U.S. corn acreage this year will be the largest since 1937, and more than expected, as profit prospects improve and warm, dry weather encourages farmers to boost plantings, the government said. Soybean acres are forecast to fall while wheat seeding may climb.
About 95.864 million acres will be planted with corn, up 4.3 percent from 91.921 million last year and more than the 94.658 million expected by analysts, the U.S. Department of Agriculture said today in a report based on a farmer survey. Farm net income may total $91.7 billion this year, the second highest on record, the USDA said last month.
At current prices, farmers in some parts of the Midwest can make more than twice as much from an acre of corn as from soybeans, according to AgStar Financial in Rochester, Minnesota. In Illinois, the biggest corn-growing state after Iowa, farmers have already started seeding following recent record high temperatures, the USDA said earlier this week.
“With the early spring and relatively high prices, we’re going to get even more total crop area planted,” Richard Feltes, a vice president of research for R.J. O’Brien & Associates, said by telephone from Chicago. “If April and May continue the above-normal temperature pattern, and precipitation will largely be normal to below normal, that’s the perfect formula for rapid early planting and maxing out the total planted area.”
Farmers may sow 73.902 million acres in soybeans, down 1.4 percent from 74.976 million last year and less than the 75.429 million expected by analysts. Seeding of wheat, including spring and winter varieties, may total 55.908 million acres, up 2.8 percent from 54.409 million a year earlier and lower than analyst expectations of 57.551 million.
The USDA said in February that rising acreage may push U.S. corn production to a record, capping food inflation. Global food costs rose to an all-time high in February 2011, spurring unrest in northern Africa and the Middle East. Corn futures touched a six-month high at $6.7575 a bushel on March 19 on the Chicago Board of Trade. In June, the grain climbed to a record $7.9975 as U.S. stockpiles slid to a 16-year low.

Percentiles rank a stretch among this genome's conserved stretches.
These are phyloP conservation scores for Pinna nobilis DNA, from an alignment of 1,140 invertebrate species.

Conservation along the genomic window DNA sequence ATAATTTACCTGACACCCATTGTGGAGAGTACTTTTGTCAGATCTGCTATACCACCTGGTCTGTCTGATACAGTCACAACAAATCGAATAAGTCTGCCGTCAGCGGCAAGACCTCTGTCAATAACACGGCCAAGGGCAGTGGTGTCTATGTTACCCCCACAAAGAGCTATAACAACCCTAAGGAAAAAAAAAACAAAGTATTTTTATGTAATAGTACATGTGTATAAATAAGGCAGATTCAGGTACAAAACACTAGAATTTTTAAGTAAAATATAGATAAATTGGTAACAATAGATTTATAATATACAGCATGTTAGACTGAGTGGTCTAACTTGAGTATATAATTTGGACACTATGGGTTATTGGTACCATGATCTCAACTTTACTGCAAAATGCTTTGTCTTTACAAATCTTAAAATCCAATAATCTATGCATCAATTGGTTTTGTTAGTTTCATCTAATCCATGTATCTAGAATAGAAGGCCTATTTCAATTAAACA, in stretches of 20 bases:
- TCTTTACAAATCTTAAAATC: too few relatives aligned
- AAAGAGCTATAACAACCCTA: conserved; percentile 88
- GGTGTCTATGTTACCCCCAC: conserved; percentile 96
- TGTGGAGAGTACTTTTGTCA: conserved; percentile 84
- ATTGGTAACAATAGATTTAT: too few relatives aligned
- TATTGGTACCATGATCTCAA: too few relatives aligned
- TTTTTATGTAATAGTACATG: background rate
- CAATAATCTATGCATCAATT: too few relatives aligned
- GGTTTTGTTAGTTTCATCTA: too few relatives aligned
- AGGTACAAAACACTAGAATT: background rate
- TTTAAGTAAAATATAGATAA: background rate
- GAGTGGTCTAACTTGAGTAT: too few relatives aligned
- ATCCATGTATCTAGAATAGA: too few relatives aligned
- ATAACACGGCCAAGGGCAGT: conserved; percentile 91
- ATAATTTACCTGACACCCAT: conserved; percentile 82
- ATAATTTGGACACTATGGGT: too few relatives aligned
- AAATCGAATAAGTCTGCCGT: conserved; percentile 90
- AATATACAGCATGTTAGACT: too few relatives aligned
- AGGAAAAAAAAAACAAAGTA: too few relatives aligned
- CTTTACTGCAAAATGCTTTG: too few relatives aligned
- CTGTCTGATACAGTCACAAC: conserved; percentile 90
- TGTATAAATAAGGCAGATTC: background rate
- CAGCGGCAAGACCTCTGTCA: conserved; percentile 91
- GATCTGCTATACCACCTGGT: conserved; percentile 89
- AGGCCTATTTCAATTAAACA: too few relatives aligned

At current prices, farmers in southern Minnesota can make about $130 per acre of corn, compared with about $60 per acre of soybeans, because corn crops yield more, said Tom Neher, a vice president at lender AgStar Financial. Soybean futures have surged 20 percent since the end of November, as adverse weather threatened South American crops. Four months ago, before the rally, farmers would have lost $60 per acre on the oilseed, Neher said.
“Soybeans have worked really hard to buy back more acres,” said Neher, who helps manage AgStar’s grain portfolio, worth $2.1 billion in loans and leases to farmers. “Soybeans are more in favor now than they were earlier, but there’s still a lot more profit to be made in corn.”
Farmers from Minnesota to Washington may plant 11.976 million acres in spring wheat, down from 12.394 million last year, the USDA said. Analysts expected 13.35 million acres of the grain, used to make bread and pizza dough. Durum wheat, used in pasta, may be planted on 2.223 million acres, up from 1.369 million last year, when floods swamped fields.
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